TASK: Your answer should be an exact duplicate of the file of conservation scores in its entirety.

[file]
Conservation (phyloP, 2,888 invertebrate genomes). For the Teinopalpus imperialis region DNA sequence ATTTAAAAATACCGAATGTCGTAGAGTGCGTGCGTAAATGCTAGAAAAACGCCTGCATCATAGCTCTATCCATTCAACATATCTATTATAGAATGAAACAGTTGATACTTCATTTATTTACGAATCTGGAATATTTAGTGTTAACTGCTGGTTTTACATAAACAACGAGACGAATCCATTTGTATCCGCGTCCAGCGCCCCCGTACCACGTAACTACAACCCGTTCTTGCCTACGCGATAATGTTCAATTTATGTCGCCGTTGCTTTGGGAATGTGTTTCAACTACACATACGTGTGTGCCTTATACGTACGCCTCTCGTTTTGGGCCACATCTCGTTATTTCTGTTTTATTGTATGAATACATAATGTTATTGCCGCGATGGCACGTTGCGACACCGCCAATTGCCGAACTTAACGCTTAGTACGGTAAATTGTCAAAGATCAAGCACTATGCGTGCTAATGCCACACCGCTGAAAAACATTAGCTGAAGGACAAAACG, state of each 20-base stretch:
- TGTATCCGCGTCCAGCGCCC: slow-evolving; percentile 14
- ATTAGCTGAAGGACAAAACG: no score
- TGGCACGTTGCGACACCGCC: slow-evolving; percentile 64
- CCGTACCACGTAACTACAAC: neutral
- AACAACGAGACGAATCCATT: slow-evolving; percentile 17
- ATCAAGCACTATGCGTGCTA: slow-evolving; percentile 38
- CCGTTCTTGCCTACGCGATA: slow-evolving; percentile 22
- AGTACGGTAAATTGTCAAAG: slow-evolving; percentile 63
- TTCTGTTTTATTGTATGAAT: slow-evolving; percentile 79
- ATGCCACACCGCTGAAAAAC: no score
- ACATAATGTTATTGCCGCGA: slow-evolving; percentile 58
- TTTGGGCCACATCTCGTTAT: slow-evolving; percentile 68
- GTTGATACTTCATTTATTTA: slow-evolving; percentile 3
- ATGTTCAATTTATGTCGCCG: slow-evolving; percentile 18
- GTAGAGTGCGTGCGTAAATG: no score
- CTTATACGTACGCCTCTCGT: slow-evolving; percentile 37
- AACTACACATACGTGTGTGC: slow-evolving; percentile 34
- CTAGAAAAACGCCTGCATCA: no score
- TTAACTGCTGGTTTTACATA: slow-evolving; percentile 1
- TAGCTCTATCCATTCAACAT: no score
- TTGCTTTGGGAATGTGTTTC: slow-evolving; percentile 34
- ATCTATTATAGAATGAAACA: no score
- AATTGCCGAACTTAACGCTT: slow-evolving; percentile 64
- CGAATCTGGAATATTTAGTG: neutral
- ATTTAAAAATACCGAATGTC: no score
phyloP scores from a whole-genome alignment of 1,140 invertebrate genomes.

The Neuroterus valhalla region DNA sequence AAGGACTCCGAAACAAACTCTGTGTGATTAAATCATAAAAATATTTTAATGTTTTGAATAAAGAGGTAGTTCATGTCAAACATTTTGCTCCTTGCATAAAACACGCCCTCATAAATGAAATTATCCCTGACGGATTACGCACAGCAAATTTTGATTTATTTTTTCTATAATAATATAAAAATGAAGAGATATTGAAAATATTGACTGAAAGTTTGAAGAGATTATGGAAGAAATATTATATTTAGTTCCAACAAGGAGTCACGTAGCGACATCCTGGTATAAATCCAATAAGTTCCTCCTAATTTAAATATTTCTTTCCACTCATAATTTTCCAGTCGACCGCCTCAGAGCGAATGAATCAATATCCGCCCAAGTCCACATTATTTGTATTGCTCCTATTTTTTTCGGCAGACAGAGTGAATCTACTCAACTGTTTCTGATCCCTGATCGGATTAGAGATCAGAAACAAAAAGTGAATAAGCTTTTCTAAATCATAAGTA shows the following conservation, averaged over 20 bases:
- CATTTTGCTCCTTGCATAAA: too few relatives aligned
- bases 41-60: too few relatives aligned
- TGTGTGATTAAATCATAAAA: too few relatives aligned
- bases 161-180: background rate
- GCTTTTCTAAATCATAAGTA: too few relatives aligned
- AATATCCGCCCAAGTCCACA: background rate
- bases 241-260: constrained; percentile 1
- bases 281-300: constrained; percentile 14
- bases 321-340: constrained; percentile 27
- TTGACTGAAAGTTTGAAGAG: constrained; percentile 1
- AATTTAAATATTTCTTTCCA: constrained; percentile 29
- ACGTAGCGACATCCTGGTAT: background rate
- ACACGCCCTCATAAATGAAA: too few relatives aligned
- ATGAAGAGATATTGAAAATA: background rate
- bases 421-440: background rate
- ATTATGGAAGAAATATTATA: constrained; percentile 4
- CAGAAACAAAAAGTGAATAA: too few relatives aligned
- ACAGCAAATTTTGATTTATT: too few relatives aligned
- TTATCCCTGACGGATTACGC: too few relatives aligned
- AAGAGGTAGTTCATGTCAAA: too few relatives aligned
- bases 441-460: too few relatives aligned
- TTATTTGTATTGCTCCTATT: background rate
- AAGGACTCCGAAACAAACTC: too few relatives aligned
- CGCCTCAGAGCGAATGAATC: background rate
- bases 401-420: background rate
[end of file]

Conservation (phyloP, 2,888 invertebrate genomes). For the Teinopalpus imperialis region DNA sequence ATTTAAAAATACCGAATGTCGTAGAGTGCGTGCGTAAATGCTAGAAAAACGCCTGCATCATAGCTCTATCCATTCAACATATCTATTATAGAATGAAACAGTTGATACTTCATTTATTTACGAATCTGGAATATTTAGTGTTAACTGCTGGTTTTACATAAACAACGAGACGAATCCATTTGTATCCGCGTCCAGCGCCCCCGTACCACGTAACTACAACCCGTTCTTGCCTACGCGATAATGTTCAATTTATGTCGCCGTTGCTTTGGGAATGTGTTTCAACTACACATACGTGTGTGCCTTATACGTACGCCTCTCGTTTTGGGCCACATCTCGTTATTTCTGTTTTATTGTATGAATACATAATGTTATTGCCGCGATGGCACGTTGCGACACCGCCAATTGCCGAACTTAACGCTTAGTACGGTAAATTGTCAAAGATCAAGCACTATGCGTGCTAATGCCACACCGCTGAAAAACATTAGCTGAAGGACAAAACG, state of each 20-base stretch:
- TGTATCCGCGTCCAGCGCCC: slow-evolving; percentile 14
- ATTAGCTGAAGGACAAAACG: no score
- TGGCACGTTGCGACACCGCC: slow-evolving; percentile 64
- CCGTACCACGTAACTACAAC: neutral
- AACAACGAGACGAATCCATT: slow-evolving; percentile 17
- ATCAAGCACTATGCGTGCTA: slow-evolving; percentile 38
- CCGTTCTTGCCTACGCGATA: slow-evolving; percentile 22
- AGTACGGTAAATTGTCAAAG: slow-evolving; percentile 63
- TTCTGTTTTATTGTATGAAT: slow-evolving; percentile 79
- ATGCCACACCGCTGAAAAAC: no score
- ACATAATGTTATTGCCGCGA: slow-evolving; percentile 58
- TTTGGGCCACATCTCGTTAT: slow-evolving; percentile 68
- GTTGATACTTCATTTATTTA: slow-evolving; percentile 3
- ATGTTCAATTTATGTCGCCG: slow-evolving; percentile 18
- GTAGAGTGCGTGCGTAAATG: no score
- CTTATACGTACGCCTCTCGT: slow-evolving; percentile 37
- AACTACACATACGTGTGTGC: slow-evolving; percentile 34
- CTAGAAAAACGCCTGCATCA: no score
- TTAACTGCTGGTTTTACATA: slow-evolving; percentile 1
- TAGCTCTATCCATTCAACAT: no score
- TTGCTTTGGGAATGTGTTTC: slow-evolving; percentile 34
- ATCTATTATAGAATGAAACA: no score
- AATTGCCGAACTTAACGCTT: slow-evolving; percentile 64
- CGAATCTGGAATATTTAGTG: neutral
- ATTTAAAAATACCGAATGTC: no score
phyloP scores from a whole-genome alignment of 1,140 invertebrate genomes.

The Neuroterus valhalla region DNA sequence AAGGACTCCGAAACAAACTCTGTGTGATTAAATCATAAAAATATTTTAATGTTTTGAATAAAGAGGTAGTTCATGTCAAACATTTTGCTCCTTGCATAAAACACGCCCTCATAAATGAAATTATCCCTGACGGATTACGCACAGCAAATTTTGATTTATTTTTTCTATAATAATATAAAAATGAAGAGATATTGAAAATATTGACTGAAAGTTTGAAGAGATTATGGAAGAAATATTATATTTAGTTCCAACAAGGAGTCACGTAGCGACATCCTGGTATAAATCCAATAAGTTCCTCCTAATTTAAATATTTCTTTCCACTCATAATTTTCCAGTCGACCGCCTCAGAGCGAATGAATCAATATCCGCCCAAGTCCACATTATTTGTATTGCTCCTATTTTTTTCGGCAGACAGAGTGAATCTACTCAACTGTTTCTGATCCCTGATCGGATTAGAGATCAGAAACAAAAAGTGAATAAGCTTTTCTAAATCATAAGTA shows the following conservation, averaged over 20 bases:
- CATTTTGCTCCTTGCATAAA: too few relatives aligned
- bases 41-60: too few relatives aligned
- TGTGTGATTAAATCATAAAA: too few relatives aligned
- bases 161-180: background rate
- GCTTTTCTAAATCATAAGTA: too few relatives aligned
- AATATCCGCCCAAGTCCACA: background rate
- bases 241-260: constrained; percentile 1
- bases 281-300: constrained; percentile 14
- bases 321-340: constrained; percentile 27
- TTGACTGAAAGTTTGAAGAG: constrained; percentile 1
- AATTTAAATATTTCTTTCCA: constrained; percentile 29
- ACGTAGCGACATCCTGGTAT: background rate
- ACACGCCCTCATAAATGAAA: too few relatives aligned
- ATGAAGAGATATTGAAAATA: background rate
- bases 421-440: background rate
- ATTATGGAAGAAATATTATA: constrained; percentile 4
- CAGAAACAAAAAGTGAATAA: too few relatives aligned
- ACAGCAAATTTTGATTTATT: too few relatives aligned
- TTATCCCTGACGGATTACGC: too few relatives aligned
- AAGAGGTAGTTCATGTCAAA: too few relatives aligned
- bases 441-460: too few relatives aligned
- TTATTTGTATTGCTCCTATT: background rate
- AAGGACTCCGAAACAAACTC: too few relatives aligned
- CGCCTCAGAGCGAATGAATC: background rate
- bases 401-420: background rate